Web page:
Patterns to Isolate Code in Continuous Delivery
Continuous delivery is one of those goals that is very easy to understand but very difficult to implement. The gist of continuous delivery is that the development team delivers a feature as soon as it is ready. This reduces overhead and the lag time between the process of developing a feature and seeing it to the next stage. Overall, this is a good idea because it allows for features to be developed and deployed at a more rapid pace as well as enabling users to interact with the new functionality in as little time as possible.
This is a great and simple idea, in theory. In practice, there are some inevitable complications with that process. One of those difficulties is how to develop new features while keeping your application deployable at any given time.
Imagine this situation: you're doing a continuous delivery pipeline for your product. You've told business that they can deploy at any time that they wish; they have informed the team that release is to go out tomorrow night. You've just finished a feature and pushed; the pipeline went green. Now, you have 4 hours left to work on new features. However, the next story to be played is rather large and is going to take around two days to complete. Obviously, you cannot finish the feature before the next release. What is the best practice in continuous delivery going forward?
This is a question with a very complex answer. The one sentence answer is: you isolate your new code from the users in the simplest way possible. "The simplest way possible", though, is up to the developers of the story and they must use their judgement to implement one of the follow set of practices.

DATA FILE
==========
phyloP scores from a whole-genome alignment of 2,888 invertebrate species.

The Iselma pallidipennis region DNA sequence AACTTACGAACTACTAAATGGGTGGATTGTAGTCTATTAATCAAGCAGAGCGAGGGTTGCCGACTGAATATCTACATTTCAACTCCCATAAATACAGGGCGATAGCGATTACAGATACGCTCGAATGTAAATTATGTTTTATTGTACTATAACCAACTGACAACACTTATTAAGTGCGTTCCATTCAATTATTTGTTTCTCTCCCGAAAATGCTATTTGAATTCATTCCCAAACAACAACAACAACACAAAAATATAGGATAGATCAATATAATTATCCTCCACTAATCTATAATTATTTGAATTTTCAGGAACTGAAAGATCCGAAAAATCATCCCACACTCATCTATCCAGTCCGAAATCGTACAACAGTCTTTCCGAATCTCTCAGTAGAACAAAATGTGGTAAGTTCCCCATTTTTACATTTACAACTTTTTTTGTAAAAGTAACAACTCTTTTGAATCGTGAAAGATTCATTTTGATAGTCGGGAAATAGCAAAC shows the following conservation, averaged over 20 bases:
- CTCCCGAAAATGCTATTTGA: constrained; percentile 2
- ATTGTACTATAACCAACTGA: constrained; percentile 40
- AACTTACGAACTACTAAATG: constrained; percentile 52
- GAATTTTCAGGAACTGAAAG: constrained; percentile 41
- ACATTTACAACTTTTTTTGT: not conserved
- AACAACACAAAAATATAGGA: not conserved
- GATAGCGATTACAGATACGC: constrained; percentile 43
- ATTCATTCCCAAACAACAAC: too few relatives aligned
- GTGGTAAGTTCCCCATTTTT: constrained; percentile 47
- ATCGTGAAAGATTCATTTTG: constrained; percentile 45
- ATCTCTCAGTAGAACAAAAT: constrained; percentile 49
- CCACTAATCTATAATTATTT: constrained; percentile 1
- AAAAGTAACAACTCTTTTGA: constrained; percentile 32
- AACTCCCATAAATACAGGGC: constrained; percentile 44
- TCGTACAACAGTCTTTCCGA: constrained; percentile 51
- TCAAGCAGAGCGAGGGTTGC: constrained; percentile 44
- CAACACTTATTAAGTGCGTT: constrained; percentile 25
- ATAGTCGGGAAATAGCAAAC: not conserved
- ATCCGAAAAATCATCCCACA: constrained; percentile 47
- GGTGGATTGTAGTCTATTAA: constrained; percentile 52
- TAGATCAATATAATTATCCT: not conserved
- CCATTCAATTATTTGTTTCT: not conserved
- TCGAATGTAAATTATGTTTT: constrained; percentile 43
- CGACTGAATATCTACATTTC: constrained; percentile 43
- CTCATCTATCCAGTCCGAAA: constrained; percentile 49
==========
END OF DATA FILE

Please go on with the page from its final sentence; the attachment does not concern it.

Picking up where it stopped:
Don't push until finished
In this practice, you develop your feature locally until your are finished before you push any code. In a DVCS like git, this might mean that you are committing multiple times locally for a multi-day story but do not push until you are completely done. This is essentially a short-lived feature branch that is not visible to anyone else.
- You should use this practice for very small stories. If a story is going to take 1-2 hours to develop, go ahead and use this one. It is, by far, the easiest practice of any and it will work for smaller stories.
- While this practice says that you should not push, it does not mean that you should not pull. Continually pull and merge your changes with what is on the master branch.
- The downsides of this are the same of those of feature branches: the longer the local changes are not shared, the more divergent your code becomes to others. It becomes more and more a pain to refactor without significant merge conflicts and to understand the impact of any changes you make to code the longer the changes are not shared.
- For anything of medium-to-large size, I would recommend against this practice.
Change the view last
In this practice, you are modifying the underlying system to a degree that is not permeated to the client. Then, when the underlying system is ready, you use another strategy (normally #1 Don't push until finished) to do the "view" part. This can be useful for refactoring-heavy stories.
- For MVC web applications, a simple example is if you were adding a new endpoint that modified the controller and model as well as adding a new view. You can do the controller and model part first and then circle back to the view.
- This can apply to non-MVC contexts, too: imagine a service that was exposing a RESTful JSON API. The JSON is the "view" in this case and if you can keep that the same you can monkey about behind it at will without effecting your consumers.
- Personally, I like to work outside-in. I like to write ATDD tests that guide me through the entire story. Unfortunately, this practice is at odds with the working style. I would probably not employ this practice very often.
Short lived feature branches
Feature branches are always a controversial topic. Please see feature branches and continuous delivery are incompatible for more information on my take of that topic. However, for code isolation, short-lived ad-hoc feature branches can be useful. There are a slew of issues that make this an almost-last-resort type of thing for me.